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The Dragon Charmer

by Jan Siegel

(HarperCollins Voyager, £16.99, 346 pages, hardback; 20 November 2000. Paperback, £6.99 published 5 November 2001.)

I came to The Dragon Charmer with only a few vague recollections of the first book in the trilogy, Prospero's Children--a sometimes cover scanoverly flowery prose style, an interesting blend of folklore and mythology and a use of the lost city of Atlantis that did a pretty good job of avoiding becoming old hat. Fortunately this book recaps enough to jog the memory of readers such as myself who don't remember the ins and outs of the first book. And now the inevitable question arises, what did I think of it?

It's taken me a long time to actually write this review, because although it has very few specific faults, somehow it completely failed to engage me intellectually or emotionally. This time round, I found the writing style to be more settled and enjoyable in not breaking out into the overblown style of parts of the first book, and Jan Seigel has created a rich backdrop which draws on various different mythologies. There are intriguing characters and ideas, but yet I still didn't really care for the characters or want to find out what happened next.

The book opens with Fern Capel, heroine of the first book, heading into a loveless marriage as part of her efforts to blot out all memory of the strange events of twelves years ago. Herein lies part of the trouble--she begins the book a rather cold, and in my opinion, unlikeable character. Unfortunately, I didn't really feel she improved much as events unfolded, and I found the other main characters, Gaynor and Will, uncharismatic and difficult to empathize with.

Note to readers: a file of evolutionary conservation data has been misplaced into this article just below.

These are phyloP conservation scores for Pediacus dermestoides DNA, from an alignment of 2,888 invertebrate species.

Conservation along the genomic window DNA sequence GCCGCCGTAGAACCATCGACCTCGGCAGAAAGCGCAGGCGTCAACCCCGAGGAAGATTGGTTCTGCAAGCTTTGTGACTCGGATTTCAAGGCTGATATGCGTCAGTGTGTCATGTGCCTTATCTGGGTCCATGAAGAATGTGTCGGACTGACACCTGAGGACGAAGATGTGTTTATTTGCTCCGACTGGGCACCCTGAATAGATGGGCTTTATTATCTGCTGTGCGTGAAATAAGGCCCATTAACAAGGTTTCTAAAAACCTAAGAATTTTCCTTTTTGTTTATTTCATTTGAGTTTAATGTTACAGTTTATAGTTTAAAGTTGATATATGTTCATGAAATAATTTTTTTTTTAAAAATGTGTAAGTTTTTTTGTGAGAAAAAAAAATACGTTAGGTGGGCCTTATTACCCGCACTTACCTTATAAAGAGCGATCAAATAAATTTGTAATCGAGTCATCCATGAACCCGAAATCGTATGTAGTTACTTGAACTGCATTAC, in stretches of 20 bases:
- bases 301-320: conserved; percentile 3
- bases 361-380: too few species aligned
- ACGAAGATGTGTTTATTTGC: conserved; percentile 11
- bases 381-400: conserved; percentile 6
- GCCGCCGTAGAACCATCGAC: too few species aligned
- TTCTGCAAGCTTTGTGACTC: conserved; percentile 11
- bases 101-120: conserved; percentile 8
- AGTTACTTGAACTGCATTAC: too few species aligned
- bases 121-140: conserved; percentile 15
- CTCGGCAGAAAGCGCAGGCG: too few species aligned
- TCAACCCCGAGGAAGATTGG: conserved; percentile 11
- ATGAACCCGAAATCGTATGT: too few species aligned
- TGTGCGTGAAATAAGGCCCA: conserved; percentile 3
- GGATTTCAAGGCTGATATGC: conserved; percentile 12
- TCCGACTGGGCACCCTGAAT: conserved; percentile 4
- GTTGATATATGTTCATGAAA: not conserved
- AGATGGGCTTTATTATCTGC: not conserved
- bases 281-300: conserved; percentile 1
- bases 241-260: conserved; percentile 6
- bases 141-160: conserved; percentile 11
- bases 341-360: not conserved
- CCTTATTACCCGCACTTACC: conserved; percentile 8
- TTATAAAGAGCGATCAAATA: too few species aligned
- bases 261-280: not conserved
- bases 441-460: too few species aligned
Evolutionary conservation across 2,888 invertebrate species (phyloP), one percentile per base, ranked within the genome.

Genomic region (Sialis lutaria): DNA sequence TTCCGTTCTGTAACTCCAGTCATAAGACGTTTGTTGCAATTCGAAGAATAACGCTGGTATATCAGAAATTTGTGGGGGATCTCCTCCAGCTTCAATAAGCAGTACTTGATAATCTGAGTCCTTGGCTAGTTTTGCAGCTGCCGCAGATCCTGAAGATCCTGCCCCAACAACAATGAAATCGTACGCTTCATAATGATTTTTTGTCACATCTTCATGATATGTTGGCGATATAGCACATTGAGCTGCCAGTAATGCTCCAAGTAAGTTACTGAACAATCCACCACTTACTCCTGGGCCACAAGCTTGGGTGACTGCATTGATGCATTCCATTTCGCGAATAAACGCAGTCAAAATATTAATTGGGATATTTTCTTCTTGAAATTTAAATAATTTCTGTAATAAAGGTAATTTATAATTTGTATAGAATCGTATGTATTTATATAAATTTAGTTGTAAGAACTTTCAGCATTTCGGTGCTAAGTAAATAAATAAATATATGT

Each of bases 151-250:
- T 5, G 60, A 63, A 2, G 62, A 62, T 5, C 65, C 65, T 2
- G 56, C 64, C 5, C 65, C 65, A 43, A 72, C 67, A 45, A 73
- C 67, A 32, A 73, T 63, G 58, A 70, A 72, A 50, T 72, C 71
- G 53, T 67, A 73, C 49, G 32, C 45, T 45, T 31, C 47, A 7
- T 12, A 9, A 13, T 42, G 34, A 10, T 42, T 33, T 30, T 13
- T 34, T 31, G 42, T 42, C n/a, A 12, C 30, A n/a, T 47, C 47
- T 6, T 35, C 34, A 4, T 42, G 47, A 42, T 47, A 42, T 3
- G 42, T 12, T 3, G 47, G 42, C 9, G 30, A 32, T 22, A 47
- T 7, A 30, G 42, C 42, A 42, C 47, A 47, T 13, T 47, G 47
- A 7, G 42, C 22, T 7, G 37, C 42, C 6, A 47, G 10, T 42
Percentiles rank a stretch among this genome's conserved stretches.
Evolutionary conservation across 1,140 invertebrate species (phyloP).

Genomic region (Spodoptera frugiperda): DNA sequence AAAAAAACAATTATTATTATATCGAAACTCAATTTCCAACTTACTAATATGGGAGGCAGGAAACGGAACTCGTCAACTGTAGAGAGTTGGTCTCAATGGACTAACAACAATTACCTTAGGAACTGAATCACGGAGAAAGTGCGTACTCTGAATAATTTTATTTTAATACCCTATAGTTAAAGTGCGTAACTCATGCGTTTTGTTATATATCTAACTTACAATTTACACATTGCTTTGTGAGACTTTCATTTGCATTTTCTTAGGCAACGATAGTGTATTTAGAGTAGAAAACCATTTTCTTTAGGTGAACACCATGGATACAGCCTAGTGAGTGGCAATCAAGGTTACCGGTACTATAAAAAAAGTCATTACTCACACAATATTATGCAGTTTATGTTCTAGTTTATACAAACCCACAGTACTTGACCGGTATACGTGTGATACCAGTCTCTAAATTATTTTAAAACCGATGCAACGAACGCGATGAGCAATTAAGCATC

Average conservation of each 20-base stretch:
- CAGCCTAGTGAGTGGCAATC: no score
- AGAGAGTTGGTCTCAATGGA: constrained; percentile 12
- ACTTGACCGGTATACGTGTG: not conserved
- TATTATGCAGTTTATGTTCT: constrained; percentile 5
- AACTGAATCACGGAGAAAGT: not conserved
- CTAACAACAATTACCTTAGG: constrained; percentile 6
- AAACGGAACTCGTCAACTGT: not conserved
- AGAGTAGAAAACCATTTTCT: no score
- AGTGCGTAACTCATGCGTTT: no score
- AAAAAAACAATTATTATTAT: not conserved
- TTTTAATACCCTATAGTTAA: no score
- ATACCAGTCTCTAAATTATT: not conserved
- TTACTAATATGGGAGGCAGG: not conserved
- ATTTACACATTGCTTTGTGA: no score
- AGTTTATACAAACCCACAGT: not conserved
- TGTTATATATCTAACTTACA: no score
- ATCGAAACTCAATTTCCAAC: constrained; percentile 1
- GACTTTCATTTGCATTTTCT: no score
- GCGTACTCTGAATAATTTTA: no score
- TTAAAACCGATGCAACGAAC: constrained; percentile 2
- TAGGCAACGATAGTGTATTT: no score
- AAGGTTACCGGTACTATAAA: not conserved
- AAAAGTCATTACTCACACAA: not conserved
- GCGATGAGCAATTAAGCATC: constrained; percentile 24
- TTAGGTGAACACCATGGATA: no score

Perhaps the problem also lies in the rather leisurely pace. The nebulous plot lacked sufficient energy and drive to keep me gripped. Even the dangers of the Underworld, while evocatively described, fail to inspire any fear or terror, and the climax is pretty unmemorable (for that, read "I've forgotten most of the ending, so it can't have been that good"!) I dragged myself through to the end, but it was a struggle to keep going and finish it.

So despite admiring much that seemed good in this book, in particular the poetic and skilful descriptions, I couldn't really enjoy it. Perhaps that's just me--perhaps you'll like the rich, dreamlike quality, and like a lesiurely pace, and perhaps it's just my personal taste that I find the characters uninteresting and unlikeable. But if you want my even-more-than-usually subjective opinion, then there are many more enjoyable books to read than this.

Review by Caleb Woodbridge.

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